Do you want to know nutrition for sports person? If your answer is yes then this blog provides you all information regarding this.
When you exercise strenuously for 90 minutes or more, especially if you’re doing anything that needs a lot of stamina, you need a diet that allows you to perform at your best while also allowing you to recover quickly.
These five-pointers will come in handy.
1. Consume a high carbohydrate diet.
Athletes’ primary fuel source is carbohydrates. Your body turns them to glucose, a sort of sugar, and stores it in your muscle tissue as glycogen.
Your body turns glycogen (stored energy) into useful energy while you exercise. You’ll have enough glycogen in your muscles to complete even the most demanding exercises if you exercise for fewer than 90 minutes. If your workout lasts longer, though, you should use the following strategies:
• “Carbohydrate loading for three or four days before an event will assist in filling up your glycogen stores,” says sports dietitian Joy Dubost, Ph.D.
For the best carbohydrate storage, consume a diet that contains approximately 70% of its calories from carbohydrates, which includes bread and cereals as well as pasta, fruit, and vegetables.
Take your last bite. On the day of a big event, allow 3 to 4 hours before exercise to allow your stomach to empty before you begin jogging or cycling.
• Sugary or starchy foods should be avoided within 30 minutes of starting an activity since they can hasten dehydration.
• During prolonged activity sessions, replenish carbohydrate stores, minerals, and water. Get a snack and drink plenty of water every 15 to 20 minutes. Refined carbohydrates (such as those made with sugar or flour) are easily absorbed into the bloodstream and supply energy to functioning muscles. Many athletes favor sports bars, sports beverages, or gels over other options because they are so convenient. On the other hand, fruit and fruit juice are both excellent choices.
• After a rigorous workout, refuel with carbohydrates. Because you don’t need immediate energy, Dubost recommends “less refined carbs,” such as a whole-grain bagel or carrot sticks, which provide both carbohydrates and a variety of nutrients.
One of the most helpful nutrients for healing is milk. This dish contains a good balance of protein and carbohydrates. Biographical information for R.D. Joy Dubost
2. Consume a sufficient amount of protein without overdoing it.
Protein does not provide enough fuel to meet the body’s energy requirements. It is, nonetheless, vital in order to keep your muscles in good shape.
• Know exactly what you need. According to the World Health Organization, the average human requires between 1.2 and 1.4 grams of protein per kilogram of body weight every day. For a 150-pound person, this translates to about 88 grams of protein. A powerful athlete may need as much as 1.7 g of protein per kilogram of body weight. This translates to about 150 grams of protein for a 200-pound athlete.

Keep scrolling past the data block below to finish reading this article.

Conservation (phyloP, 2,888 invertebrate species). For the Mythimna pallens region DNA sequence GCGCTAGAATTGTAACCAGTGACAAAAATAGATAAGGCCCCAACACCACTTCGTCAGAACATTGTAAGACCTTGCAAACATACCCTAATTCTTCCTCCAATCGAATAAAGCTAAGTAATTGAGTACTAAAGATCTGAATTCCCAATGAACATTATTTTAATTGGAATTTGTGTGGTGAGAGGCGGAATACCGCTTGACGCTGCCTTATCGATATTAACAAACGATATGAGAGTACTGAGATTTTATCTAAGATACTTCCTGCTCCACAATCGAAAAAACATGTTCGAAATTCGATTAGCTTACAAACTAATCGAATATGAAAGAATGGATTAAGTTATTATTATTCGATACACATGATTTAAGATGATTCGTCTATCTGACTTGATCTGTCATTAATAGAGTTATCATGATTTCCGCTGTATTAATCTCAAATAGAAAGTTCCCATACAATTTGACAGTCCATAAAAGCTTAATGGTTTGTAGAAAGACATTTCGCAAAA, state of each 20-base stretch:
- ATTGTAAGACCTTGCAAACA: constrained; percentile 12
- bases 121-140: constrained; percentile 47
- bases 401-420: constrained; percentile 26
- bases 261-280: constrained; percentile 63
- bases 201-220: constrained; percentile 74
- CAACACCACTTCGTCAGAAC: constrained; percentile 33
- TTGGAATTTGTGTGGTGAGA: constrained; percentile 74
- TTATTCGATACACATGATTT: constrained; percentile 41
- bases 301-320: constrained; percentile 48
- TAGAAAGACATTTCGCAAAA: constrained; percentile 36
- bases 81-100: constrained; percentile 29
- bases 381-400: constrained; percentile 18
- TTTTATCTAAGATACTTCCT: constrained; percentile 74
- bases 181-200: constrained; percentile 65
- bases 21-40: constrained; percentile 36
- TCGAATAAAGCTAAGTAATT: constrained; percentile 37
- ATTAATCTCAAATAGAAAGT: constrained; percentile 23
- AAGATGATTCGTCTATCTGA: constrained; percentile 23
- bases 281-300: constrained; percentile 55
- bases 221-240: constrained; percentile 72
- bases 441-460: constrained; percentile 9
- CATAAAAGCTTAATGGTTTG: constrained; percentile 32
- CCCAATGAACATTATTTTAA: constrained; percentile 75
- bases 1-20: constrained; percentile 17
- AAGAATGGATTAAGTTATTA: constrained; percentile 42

• Your favorite foods If you eat too much protein, it might put a strain on your kidneys. High-quality protein sources, such as lean meat, fish, poultry, nuts, beans, eggs, and milk, should be substituted for protein supplements.
• Drink plenty of water. ‘Because it has a good combination of protein and carbs, milk is one of the most beneficial diets for post-event recovery,’ says Dubost. Casein and whey protein, both necessary amino acids, are also found in milk. Athletes may find the combination very useful. Whey protein, according to the study, is easily absorbed, which can help athletes recover quickly after a competition. Casein is absorbed more slowly, allowing for longer-term muscle recovery after a strenuous event. Calcium is also present in milk, which is necessary for the maintenance of strong bones.
3. Don’t eat too much fat.
When your carbohydrate resources get low during a long event, such as a marathon, your body will turn to fat for energy.
Most athletes obtain all of the fat they need by following the basic dietary guideline of eating mostly unsaturated fat from foods like almonds, avocados, olives, vegetable oils, and fatty fish like salmon and tuna, among other things.
Avoid fatty foods on the day of an event because they can upset your stomach.
4. Stay hydrated throughout the day and in the morning.
Intense exercise, especially in warmer weather, can quickly dehydrate you. Dehydration, on the other hand, can impair your performance and, in some cases, even put your life in jeopardy.
“All high-intensity athletes should drink water early and often,” suggests Dubost. “Also, don’t wait until you’re thirsty to drink; you could already be badly dehydrated by the time you feel thirsty.”
“One way to monitor your hydration is to look at the color of your urine,” says Joshua Evans, MD, an expert in dehydration at Children’s Hospital of Michigan in Detroit.
A faint yellow color implies that you’re getting enough water. Urine that is bright yellow or dark in color indicates that you are dehydrated.
According to Dubost, you should consume fluids both before and during an event because of the quick loss of fluid that occurs during vigorous exertion.
To avoid dehydration, marathon runners and long-distance cyclists should drink 8 to 12 ounces of fluid every 10 to 15 minutes throughout an event. Consuming chilled fluids rather than room-temperature water is preferable since they are more easily absorbed. Chilled fluids may also help to calm your body down.
5. Replace any electrolytes that have been lost.
Sweating flushes the body of both fluids and electrolytes. The passage of nerve messages throughout your body is aided by electrolytes. Reach for sports drinks to help them rehydrate. Dilute sports drinks with equal parts water if you’re sweating a lot and losing a lot of fluid to obtain the best fluid and electrolyte balance.
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